Two meta-analyses found that the TM technique wasmore effective than other meditation and relaxation tech-niques for reducing trait anxiety.22,23 A third study24 foundthat all meditation techniques produce similar effects, but itdid not include randomized controlled trials (RCTs) on theTM technique that were identified as early as 198922 or otherspublished since then. Therefore, the first goal of the presentmeta-analysis was to locate and analyze all the randomizedstudies on the effects of TM practice on trait anxiety. Thesecond goal was to study the effects of initial anxiety level oneffect sizes because a prior meta-analysis found that patientswith elevated pretest anxiety showed larger effects thanthose without elevated anxiety.25 The third goal was to studythe effects of age, duration of practice, regularity of practice,researcher affiliation, and CLEAR score (a checklist of re-search quality)26 on effect sizes.

    Methods

    Literature search

    Major databases (PubMed, Cochrane Collaboration, Dis-sertation Abstracts International), meditation bibliographies,review papers, and research anthologies2730 were searchedfor papers on the TM technique and trait anxiety from 1970to 2012. Authors who had conducted randomized studies onthe TM technique were also directly contacted. A total of 696research papers and reviews on the TM technique wereidentified; 14 papers reported on 16 RCTs on the effects ofthe TM technique on trait anxiety.

    Study eligibility

    The inclusion criteria for studies used in this meta-anal-ysis were that the study (1) reported the results of thestandard TM technique8 as a treatment; (2) used one ormore control or comparison groups;* (3) randomly assignedparticipants to experimental and control groups; (4) re-ported longitudinal change over time; and (5) reportedoutcomes for trait anxiety.

    Data coding

    Full copies of the 14 qualified papers were obtained andtheir statistical data, including age, gender, duration of thetreatment, regularity of practice, and type of anxiety testused, were extracted, entered into the Comprehensive Meta-Analysis Program (CMA)31 and a table, and checked by aproofreader. Study quality was assessed by using theCLEAR score check list.26 We were able to contact all but one

    author for study details on such areas as randomizationprocedures, allocation concealment, and assessor blinding.Pretest anxiety scores in percentiles were calculated for eachstudy group relative to norms for working adults, which wasset at the 50th percentile.{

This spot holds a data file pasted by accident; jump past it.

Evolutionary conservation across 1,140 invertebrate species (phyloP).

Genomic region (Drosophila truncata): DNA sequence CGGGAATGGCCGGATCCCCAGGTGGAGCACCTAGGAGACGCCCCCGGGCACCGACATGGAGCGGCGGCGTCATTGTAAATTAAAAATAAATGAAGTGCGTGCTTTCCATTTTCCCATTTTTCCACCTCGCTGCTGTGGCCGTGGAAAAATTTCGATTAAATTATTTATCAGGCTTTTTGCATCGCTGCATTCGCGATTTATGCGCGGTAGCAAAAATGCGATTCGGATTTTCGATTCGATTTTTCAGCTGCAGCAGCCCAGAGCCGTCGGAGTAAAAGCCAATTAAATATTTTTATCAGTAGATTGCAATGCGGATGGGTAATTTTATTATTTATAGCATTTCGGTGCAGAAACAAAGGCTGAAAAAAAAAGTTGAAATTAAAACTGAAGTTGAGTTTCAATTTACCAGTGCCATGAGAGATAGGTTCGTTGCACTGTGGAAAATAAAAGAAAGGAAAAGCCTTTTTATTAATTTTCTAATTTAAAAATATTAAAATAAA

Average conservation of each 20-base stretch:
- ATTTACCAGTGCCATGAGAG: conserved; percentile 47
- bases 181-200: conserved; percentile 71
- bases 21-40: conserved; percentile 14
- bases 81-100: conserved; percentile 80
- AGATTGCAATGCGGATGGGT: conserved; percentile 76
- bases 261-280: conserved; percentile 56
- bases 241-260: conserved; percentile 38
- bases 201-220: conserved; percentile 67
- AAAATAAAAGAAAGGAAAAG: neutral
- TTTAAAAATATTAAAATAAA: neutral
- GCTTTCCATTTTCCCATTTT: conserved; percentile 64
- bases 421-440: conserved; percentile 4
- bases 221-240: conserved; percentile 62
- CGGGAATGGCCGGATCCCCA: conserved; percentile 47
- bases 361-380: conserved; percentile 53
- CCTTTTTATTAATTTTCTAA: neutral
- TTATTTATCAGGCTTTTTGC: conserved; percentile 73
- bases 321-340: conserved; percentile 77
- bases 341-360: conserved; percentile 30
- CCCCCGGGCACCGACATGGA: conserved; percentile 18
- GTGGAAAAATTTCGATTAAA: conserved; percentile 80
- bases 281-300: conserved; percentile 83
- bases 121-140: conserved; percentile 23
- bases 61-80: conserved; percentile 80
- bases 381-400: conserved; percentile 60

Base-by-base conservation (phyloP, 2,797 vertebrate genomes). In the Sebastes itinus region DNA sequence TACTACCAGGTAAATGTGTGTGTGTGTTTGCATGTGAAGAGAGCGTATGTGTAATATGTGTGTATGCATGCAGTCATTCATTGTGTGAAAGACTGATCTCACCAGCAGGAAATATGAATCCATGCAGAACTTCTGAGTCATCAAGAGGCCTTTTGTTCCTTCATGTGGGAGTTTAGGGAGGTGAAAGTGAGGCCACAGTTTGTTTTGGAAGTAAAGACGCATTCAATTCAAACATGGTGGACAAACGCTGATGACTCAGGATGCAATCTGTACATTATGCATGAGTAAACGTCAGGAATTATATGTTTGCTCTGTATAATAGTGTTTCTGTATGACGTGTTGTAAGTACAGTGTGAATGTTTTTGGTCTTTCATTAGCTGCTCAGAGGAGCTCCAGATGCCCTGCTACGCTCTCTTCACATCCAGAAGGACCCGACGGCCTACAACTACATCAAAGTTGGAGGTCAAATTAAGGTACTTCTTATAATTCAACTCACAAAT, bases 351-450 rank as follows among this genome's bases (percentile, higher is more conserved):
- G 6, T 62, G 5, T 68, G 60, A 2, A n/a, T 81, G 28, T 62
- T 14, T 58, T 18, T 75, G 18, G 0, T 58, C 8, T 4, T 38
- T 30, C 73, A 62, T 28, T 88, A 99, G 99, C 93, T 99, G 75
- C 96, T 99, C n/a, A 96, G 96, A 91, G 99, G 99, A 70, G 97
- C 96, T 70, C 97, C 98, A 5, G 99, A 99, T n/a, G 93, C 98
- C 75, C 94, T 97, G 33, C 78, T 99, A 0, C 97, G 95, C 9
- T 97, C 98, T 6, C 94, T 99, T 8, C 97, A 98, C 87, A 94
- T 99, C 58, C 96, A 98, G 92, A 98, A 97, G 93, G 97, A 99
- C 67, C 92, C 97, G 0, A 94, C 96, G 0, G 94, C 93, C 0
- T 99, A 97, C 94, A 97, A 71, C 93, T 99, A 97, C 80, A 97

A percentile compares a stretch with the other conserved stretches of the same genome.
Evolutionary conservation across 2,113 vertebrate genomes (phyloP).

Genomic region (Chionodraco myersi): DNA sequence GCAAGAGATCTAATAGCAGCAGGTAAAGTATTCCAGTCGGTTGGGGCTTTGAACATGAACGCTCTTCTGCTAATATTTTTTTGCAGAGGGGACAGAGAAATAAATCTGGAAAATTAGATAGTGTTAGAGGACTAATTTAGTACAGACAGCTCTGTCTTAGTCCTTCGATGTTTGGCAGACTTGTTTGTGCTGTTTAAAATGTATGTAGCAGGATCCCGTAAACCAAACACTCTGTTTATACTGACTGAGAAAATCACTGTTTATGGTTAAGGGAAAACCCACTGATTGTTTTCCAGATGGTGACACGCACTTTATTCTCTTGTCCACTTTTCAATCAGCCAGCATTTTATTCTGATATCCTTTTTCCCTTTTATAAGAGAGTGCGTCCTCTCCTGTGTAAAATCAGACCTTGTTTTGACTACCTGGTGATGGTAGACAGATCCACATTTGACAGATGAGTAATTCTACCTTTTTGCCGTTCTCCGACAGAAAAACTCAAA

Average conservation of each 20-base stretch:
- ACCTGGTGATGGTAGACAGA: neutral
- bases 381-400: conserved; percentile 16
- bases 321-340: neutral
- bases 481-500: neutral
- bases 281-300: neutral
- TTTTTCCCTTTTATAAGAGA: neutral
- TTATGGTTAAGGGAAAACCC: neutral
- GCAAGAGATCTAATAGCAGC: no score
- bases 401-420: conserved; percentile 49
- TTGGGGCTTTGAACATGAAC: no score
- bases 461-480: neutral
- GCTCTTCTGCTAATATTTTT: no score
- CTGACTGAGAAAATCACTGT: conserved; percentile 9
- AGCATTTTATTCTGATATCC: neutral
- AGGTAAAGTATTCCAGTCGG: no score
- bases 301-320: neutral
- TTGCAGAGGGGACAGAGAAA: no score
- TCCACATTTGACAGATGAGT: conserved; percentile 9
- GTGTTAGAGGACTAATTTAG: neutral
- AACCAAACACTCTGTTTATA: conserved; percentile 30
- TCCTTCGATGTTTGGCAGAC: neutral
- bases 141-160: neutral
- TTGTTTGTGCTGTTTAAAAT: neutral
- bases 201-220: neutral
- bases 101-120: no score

The test-retest reliabilities of the anxiety tests for dif-ferent populations at different test-retest intervals (whichare needed to calculate the effect sizes) were taken fromtest manuals, principally the STAI manual, Table 11 (page30).32

    Data analysis

    We used the CMA program31 for the core analysis, biasanalysis, and meta-regression. This program includes pre-testposttest correlations in its calculations of effect sizes,taking into account the influence of test reliability on theeffect sizes. The random-effects model33 was used because ofthe wide differences between study populations on initiallevels of anxiety, age, and other variables. The core analysisincluded the point estimate of the standard difference in themeans, d (standardized by the post-treatment standard de-viation), its standard error, variance, 95% confidence interval(CI), Z score, statistical significance, and Forest plots. Het-erogeneity was assessed by using the Q statistic and its as-sociated p-value, and the I2.{

    Potential publication bias was assessed by inspection offunnel diagrams, and their asymmetries were quantitatedby the Begg and Mazumdar rank correlation and Eggerregression intercept tests.33 The Rosenthal classic fail-safe Nwas used to calculate how many missing nonsignificantstudies it would take to reduce the mean effect size tononsignificance.34 The Orwin fail-safe N was used to cal-culate how many missing studies would be needed to re-duce the effect size to a trivial level, defined as d = 0.1. TheDuval and Tweedie trim and fit method was used to assessthe potential impact of missing studies on the observedmean effect size.

    Meta-regression was used to assess the effects of potentialmoderator variables, initial anxiety level, age, duration of thestudy, regularity of TM practice, and CLEAR score using therandom-effects model (mixed effects regression, methods ofmoments).33 The proportion of variance explained by thecovariate in a meta-regression is an analogue to the familiarR2 used in primary regression analyses.x

    *A comparison group is an alternative active treatment for anxietythat the TM technique was compared with, whereas control groupscontrol for treatment as usual and/or nonspecific features of theresearch setting, such as attention and expectation.

    {A supplemental materials spreadsheet is available from the firstauthor, which has all the computational details for this meta-anal-ysis.

    {I2 indexes heterogeneity by giving the proportion of the observedvariance that is real between-studies variance, as opposed to vari-ance due to sampling erro